IOC set to transfer equity stake in Indian Strategic Petroleum to OIDB

Richa Mishra

Strategic move

The ownership

of India's strategic oil reserves would be on a pattern similar to that in the US, Japan and South Korea.

IndianOil

has initiated the move to transfer shares of the value of Rs 1 crore to the OIDB.

New Delhi, April 1

The ownership of strategic oil reserves will soon come directly under Government control with Indian Oil Corporation Ltd (IndianOil) all set to transfer its equity share in Indian Strategic Petroleum Reserves Ltd (ISPRL), a special purpose vehicle, to the Oil Industry Development Board (OIDB).

Thus, ownership of India's strategic oil reserves would be on a pattern similar to that in the US, Japan and South Korea. According to sources, this would also facilitate easier funding of projects.

With the board's of the two companies having given their nod for the transfer of equity shares, IndianOil has initiated the move to transfer shares of the value of Rs 1 crore to the OIDB.

The company had created ISPRL with an equity infusion of Rs 1 crore in June 2004.

2 port cities identified

The Government has identified two port cities to build three tanks to store emergency crude oil stocks of 5 million metric tonnes per annum (MMTPA).

The selected sites are at Mangalore (1.5 MMTPA), Visakhapatnam (1 MMTPA), and another location near Mangalore (2.5 MMTPA).

Though the actual cost of filling up the strategic crude oil storage would be based on the then prevailing international prices of crude, it is estimated that setting up a 5 MMTPA reserve will cost around Rs 11,267 crore over nine years, including the cost of imported crude.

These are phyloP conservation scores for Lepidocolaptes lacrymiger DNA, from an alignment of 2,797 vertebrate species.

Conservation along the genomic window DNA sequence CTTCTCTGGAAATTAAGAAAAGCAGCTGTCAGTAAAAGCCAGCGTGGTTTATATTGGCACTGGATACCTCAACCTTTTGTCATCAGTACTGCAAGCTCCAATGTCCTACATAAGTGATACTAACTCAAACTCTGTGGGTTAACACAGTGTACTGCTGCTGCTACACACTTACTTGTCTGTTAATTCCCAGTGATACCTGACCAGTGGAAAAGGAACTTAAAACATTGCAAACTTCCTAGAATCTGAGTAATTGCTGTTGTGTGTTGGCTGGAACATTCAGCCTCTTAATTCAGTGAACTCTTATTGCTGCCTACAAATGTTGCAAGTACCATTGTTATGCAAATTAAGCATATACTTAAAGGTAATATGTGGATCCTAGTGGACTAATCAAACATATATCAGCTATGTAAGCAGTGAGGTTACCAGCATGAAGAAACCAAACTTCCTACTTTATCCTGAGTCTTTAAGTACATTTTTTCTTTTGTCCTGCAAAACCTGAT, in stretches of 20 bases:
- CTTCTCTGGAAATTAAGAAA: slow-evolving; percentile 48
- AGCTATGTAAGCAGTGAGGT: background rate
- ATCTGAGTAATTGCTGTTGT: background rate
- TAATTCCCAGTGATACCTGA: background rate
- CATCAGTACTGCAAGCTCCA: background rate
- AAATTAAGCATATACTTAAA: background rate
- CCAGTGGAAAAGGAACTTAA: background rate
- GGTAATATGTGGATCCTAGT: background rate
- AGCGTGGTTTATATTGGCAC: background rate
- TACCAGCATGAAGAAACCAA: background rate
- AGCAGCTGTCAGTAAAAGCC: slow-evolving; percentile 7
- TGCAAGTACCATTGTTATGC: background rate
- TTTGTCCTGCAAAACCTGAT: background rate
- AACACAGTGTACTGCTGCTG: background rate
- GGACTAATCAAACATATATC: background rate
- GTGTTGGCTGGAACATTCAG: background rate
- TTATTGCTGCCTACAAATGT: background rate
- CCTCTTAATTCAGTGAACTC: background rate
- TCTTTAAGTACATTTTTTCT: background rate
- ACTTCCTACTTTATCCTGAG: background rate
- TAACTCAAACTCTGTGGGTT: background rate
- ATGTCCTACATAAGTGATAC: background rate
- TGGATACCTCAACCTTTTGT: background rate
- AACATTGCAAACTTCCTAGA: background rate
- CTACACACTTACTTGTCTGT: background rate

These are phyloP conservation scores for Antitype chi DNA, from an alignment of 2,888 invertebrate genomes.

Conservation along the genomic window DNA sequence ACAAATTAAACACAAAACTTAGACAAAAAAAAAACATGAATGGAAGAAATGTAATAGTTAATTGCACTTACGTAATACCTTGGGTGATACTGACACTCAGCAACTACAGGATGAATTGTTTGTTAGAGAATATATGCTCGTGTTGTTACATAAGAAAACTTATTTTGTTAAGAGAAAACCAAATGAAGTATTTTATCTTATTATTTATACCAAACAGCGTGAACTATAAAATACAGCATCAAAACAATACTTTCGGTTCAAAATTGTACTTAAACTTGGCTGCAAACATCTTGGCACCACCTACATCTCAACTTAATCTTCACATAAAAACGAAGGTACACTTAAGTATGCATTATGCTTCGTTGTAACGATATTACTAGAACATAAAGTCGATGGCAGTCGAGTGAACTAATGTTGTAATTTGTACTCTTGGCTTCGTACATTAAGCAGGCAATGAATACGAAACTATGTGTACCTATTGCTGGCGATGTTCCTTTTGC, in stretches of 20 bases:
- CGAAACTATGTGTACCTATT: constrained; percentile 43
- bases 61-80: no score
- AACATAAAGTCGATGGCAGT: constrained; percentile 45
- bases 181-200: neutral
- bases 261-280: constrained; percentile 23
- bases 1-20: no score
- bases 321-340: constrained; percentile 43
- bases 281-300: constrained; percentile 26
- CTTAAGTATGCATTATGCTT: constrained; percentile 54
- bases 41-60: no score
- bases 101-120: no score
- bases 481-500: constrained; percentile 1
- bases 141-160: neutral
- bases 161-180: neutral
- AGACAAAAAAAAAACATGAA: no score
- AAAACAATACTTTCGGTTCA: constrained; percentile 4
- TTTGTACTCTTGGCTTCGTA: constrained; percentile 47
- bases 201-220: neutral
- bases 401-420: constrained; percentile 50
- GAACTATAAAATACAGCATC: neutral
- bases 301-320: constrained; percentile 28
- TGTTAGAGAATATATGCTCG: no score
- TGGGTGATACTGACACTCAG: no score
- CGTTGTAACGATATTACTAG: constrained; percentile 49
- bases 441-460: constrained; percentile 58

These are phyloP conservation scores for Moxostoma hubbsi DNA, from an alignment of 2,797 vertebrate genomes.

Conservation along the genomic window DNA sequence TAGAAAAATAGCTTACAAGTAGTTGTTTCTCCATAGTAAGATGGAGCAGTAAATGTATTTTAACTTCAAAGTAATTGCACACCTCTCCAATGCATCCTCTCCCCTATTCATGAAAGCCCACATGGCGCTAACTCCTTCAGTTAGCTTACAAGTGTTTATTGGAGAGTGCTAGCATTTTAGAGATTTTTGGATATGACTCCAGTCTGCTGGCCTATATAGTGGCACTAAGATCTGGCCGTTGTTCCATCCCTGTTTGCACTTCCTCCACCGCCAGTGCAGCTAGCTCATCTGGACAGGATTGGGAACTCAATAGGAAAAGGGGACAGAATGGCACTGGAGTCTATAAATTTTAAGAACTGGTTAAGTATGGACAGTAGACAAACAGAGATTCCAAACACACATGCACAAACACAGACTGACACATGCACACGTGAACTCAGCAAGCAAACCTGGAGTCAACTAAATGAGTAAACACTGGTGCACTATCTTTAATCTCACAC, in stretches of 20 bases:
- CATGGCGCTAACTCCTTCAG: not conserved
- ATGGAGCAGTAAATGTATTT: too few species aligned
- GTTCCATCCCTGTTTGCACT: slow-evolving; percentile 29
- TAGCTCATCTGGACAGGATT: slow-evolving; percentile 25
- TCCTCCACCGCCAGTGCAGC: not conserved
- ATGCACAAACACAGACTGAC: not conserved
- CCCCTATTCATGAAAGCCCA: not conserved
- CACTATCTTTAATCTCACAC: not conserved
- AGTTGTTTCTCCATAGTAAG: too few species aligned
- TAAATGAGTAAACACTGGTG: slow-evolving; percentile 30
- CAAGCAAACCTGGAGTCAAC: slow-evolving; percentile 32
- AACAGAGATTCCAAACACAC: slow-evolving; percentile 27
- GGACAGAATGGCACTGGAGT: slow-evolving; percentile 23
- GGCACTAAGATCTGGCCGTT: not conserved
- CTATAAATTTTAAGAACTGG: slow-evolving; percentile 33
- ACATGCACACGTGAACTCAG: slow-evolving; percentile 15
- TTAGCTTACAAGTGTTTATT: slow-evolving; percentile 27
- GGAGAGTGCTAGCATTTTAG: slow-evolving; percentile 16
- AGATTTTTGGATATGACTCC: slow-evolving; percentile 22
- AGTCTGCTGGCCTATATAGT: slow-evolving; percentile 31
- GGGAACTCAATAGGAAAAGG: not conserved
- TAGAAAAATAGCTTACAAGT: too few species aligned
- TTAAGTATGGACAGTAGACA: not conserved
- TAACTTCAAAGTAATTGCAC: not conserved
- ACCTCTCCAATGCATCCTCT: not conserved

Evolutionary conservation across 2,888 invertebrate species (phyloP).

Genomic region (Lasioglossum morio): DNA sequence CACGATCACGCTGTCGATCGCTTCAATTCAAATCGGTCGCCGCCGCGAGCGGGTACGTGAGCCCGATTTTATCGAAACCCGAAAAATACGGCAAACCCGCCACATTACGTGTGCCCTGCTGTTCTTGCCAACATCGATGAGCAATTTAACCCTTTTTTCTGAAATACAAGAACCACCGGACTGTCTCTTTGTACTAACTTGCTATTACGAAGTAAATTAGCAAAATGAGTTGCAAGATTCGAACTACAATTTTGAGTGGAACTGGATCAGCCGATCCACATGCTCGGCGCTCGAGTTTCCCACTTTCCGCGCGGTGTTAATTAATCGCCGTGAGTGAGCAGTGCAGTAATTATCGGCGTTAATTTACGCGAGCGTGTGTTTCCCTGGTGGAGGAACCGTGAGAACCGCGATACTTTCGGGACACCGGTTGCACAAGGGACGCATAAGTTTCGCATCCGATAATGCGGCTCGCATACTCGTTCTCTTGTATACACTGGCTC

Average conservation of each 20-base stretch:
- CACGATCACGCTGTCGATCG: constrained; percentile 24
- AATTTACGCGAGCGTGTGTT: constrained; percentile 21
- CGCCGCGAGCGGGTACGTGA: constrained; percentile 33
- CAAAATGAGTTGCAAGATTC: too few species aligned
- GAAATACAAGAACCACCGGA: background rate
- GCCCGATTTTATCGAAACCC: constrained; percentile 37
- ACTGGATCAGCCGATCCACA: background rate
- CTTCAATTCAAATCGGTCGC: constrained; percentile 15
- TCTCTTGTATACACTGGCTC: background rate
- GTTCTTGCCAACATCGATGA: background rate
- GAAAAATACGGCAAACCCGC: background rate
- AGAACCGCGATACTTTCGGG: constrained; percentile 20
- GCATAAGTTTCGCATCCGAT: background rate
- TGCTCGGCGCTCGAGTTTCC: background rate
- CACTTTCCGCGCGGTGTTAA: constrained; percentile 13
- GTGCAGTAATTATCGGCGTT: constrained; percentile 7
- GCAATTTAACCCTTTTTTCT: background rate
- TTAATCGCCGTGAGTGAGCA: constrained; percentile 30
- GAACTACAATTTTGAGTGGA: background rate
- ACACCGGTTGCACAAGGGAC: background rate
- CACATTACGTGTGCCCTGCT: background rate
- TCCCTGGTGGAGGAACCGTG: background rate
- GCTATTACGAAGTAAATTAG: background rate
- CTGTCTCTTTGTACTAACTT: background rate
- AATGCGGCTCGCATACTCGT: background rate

The operational cost will be around Rs 90 crore annually.

With the Government deciding to fund the creation of the reserves from the existing cess on domestic crude oil production, consumers have so far been spared any additional price burden.

Oil Industry Act

The Oil Industry (Development) Act provides for the collection of cess as a duty of excise on indigenous crude oil and natural gas. However, the cess is levied only on production of domestic crude at present.

The OIDB, established in 1975, renders assistance to the oil industry by way of payment of loans for projects and disbursement of grants for research and development, besides other development activities.

As regards the structure of ISPRL, sources said that could be headed either by the OIDB Chairman or the Petroleum Secretary.

ISPRL's board members will include seven nominees of the OIDB, among others. The company's letter of association provides for 12 directors, officials said.

An inter-ministerial committee, headed by the Secretary in the Petroleum Ministry, will monitor the release or sale of strategic crude oil reserves.

(This article was published in the Business Line print edition dated April 2, 2006)
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